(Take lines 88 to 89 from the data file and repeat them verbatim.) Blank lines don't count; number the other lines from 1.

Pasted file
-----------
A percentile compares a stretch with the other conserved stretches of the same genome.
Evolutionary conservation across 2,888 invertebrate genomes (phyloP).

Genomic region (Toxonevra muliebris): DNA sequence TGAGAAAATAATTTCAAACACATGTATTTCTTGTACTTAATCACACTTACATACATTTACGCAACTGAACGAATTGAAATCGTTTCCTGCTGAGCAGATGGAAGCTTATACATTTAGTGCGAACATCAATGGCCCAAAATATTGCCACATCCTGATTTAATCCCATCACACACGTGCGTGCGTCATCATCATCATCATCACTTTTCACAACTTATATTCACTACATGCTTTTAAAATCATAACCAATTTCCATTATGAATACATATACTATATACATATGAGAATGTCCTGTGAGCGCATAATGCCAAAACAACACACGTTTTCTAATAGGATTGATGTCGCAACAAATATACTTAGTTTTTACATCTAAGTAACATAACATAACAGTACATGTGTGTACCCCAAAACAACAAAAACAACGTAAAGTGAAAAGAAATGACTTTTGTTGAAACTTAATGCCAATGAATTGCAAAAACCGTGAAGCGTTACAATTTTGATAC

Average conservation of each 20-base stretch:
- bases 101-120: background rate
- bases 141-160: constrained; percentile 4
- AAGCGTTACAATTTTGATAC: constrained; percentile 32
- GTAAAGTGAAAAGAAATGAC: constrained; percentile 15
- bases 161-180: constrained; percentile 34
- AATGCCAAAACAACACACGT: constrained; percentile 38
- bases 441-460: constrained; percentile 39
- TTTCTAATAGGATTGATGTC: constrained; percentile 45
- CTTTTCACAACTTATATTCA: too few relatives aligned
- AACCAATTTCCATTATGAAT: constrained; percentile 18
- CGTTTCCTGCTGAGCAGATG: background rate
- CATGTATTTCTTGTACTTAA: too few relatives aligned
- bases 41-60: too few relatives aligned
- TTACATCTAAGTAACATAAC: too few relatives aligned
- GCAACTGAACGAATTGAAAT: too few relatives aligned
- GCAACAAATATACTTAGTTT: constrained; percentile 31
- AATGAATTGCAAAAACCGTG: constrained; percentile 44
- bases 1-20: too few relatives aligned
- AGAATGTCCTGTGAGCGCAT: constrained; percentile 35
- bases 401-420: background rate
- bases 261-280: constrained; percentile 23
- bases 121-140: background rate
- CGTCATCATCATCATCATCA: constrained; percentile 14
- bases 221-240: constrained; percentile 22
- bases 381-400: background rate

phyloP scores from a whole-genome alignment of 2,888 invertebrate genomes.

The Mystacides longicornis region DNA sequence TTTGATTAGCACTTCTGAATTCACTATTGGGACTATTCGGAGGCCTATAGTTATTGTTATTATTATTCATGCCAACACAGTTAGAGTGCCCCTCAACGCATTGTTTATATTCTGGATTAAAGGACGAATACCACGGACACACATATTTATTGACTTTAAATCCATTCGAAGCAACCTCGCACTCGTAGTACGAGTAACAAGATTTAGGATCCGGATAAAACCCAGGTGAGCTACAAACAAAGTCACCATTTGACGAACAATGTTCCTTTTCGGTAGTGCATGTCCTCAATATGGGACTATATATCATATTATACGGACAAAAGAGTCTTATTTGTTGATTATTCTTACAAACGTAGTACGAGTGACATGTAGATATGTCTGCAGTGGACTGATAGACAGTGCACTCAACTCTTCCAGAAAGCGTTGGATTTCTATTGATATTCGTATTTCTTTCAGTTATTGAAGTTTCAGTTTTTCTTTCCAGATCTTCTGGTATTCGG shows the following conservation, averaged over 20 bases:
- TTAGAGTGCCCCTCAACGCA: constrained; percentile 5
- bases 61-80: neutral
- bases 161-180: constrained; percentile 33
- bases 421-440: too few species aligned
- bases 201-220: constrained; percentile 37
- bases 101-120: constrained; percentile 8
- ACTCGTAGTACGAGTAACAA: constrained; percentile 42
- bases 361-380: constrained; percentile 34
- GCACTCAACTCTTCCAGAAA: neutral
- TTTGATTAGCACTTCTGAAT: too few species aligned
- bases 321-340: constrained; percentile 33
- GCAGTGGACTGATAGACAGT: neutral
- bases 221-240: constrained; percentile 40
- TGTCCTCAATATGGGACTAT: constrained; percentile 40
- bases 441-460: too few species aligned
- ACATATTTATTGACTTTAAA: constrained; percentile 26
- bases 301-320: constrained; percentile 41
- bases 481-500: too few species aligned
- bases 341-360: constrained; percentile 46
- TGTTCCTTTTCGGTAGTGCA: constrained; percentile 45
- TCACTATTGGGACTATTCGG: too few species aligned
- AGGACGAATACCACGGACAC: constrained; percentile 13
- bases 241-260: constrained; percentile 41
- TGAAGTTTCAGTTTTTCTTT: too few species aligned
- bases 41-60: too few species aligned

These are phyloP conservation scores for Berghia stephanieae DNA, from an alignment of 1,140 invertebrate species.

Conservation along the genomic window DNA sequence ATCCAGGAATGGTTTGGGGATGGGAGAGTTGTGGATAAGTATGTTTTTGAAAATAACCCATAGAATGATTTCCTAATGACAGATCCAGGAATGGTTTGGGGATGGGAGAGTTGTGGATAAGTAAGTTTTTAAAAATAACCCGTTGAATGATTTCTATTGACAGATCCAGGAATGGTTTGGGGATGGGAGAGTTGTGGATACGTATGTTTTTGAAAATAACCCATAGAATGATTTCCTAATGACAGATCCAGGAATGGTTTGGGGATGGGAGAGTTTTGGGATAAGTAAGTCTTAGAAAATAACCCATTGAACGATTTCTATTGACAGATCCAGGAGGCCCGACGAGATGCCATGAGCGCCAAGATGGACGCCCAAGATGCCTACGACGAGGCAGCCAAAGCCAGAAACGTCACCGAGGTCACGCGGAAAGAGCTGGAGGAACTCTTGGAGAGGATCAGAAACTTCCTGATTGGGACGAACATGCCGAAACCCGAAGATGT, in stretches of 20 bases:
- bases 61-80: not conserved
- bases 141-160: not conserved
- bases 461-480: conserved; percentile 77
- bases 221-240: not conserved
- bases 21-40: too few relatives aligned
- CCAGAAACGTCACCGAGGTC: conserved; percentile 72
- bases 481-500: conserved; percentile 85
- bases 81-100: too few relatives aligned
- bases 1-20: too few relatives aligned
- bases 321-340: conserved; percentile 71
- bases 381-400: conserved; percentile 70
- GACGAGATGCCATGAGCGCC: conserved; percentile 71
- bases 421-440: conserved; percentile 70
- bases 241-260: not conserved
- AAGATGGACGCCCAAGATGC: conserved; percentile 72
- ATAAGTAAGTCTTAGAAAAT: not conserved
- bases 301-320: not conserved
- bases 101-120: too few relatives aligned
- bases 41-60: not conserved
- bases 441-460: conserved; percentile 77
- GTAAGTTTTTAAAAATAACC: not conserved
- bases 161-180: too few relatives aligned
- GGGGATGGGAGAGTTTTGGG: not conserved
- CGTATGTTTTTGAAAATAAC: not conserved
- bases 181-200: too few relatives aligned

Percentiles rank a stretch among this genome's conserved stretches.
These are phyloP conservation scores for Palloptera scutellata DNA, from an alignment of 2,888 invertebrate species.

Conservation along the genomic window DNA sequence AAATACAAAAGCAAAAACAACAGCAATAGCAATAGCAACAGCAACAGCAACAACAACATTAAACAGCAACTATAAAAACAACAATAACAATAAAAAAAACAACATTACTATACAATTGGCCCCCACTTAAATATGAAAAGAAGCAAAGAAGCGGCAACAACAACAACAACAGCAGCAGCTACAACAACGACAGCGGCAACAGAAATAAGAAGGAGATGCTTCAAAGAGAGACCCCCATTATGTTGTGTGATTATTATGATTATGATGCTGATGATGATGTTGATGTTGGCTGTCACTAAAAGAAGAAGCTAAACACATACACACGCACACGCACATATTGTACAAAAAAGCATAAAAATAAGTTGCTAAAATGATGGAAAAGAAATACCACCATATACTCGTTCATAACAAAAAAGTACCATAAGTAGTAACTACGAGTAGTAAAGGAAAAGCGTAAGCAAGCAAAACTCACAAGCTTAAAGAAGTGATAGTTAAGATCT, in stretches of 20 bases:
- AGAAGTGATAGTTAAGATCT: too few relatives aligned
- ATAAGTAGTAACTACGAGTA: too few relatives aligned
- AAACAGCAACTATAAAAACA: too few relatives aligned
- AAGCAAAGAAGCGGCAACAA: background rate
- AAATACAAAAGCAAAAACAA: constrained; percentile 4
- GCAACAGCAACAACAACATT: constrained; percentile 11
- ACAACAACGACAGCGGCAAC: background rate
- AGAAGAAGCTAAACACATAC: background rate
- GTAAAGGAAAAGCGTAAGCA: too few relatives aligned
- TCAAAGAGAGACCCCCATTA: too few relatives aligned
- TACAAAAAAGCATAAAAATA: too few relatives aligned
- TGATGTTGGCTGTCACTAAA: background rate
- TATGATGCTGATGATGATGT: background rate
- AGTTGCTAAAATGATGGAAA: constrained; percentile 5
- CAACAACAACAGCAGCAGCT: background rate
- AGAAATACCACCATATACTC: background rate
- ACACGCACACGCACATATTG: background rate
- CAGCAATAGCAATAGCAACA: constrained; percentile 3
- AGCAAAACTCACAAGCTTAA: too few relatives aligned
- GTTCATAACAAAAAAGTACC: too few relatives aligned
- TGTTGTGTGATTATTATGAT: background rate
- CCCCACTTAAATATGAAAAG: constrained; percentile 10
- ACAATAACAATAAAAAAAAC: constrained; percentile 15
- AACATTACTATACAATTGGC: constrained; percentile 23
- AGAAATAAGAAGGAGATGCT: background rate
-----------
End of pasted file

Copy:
- ATAAGTAGTAACTACGAGTA: too few relatives aligned
- AAACAGCAACTATAAAAACA: too few relatives aligned